BOSTON (CBS) – Over the years I’ve met quite a few people who tell me they rarely watch TV news, and as a 26-year veteran of the business I’m always eager to find out why.
And one reason keeps popping up – they can’t stand to watch stories about abused or endangered children.
For them, and for all of us, the story of Bella Bond, the two-year-old found murdered two years ago this month, has been especially tough to follow. Her innocence and vulnerability is haunting and the story of her mistreatment by the drug-addled adults in her life is especially depressing because it appears most of them did have some love for Bella, even as they failed to protect her.
A Suffolk Superior Court jury will decide, perhaps as early as Wednesday, whether or not the mother’s boyfriend is guilty of Bella’s murder.
Regardless of their verdict, there appears to be plenty of guilt – morally, if not legally – to go around.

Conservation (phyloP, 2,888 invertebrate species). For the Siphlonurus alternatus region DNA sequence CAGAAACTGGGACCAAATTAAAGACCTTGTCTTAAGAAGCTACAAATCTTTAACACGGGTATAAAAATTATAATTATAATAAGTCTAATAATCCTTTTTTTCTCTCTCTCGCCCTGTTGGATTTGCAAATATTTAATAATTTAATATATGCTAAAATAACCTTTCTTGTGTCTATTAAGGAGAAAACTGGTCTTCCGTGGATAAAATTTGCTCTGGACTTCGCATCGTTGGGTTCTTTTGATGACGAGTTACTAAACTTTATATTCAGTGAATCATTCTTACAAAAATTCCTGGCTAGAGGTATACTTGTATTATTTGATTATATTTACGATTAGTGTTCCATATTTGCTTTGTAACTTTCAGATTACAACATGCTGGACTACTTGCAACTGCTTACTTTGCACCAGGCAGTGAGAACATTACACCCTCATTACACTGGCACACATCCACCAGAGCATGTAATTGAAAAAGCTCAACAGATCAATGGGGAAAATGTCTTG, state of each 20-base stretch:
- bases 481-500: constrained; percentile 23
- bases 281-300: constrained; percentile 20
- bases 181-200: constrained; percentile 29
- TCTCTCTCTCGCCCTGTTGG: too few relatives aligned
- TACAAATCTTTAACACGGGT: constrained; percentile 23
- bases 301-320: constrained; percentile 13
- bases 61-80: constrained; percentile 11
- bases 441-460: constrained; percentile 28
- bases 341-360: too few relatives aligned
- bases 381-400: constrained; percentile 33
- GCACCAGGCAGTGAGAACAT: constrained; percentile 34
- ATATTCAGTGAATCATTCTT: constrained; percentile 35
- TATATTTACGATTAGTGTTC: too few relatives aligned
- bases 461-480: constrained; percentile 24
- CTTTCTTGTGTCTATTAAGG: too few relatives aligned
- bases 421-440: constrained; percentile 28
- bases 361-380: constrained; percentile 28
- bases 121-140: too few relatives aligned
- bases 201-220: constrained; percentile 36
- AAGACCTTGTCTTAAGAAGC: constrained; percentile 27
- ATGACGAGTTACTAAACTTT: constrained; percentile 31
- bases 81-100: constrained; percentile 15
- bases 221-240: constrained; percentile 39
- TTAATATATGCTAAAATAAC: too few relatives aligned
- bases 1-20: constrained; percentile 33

For instance, we learned some time ago that the state’s Department of Children and Families did not properly investigate multiple warning signs of Bella’s neglect.
Her mother, Rachelle Bond, was an addict with a long arrest record and at least 12 incarcerations who had twice lost other children to DCF custody.
But in the end, the care of a child is the primary obligation of its parents or guardians, and there’s only so much the state can do about that. We all need to be more vigilant about how kids are being treated, and prepared to do or spend whatever it takes to protect them.
And that’s why we can’t look away from horror stories like that of Bella Bond, even if they make us want to shut off the TV in disgust.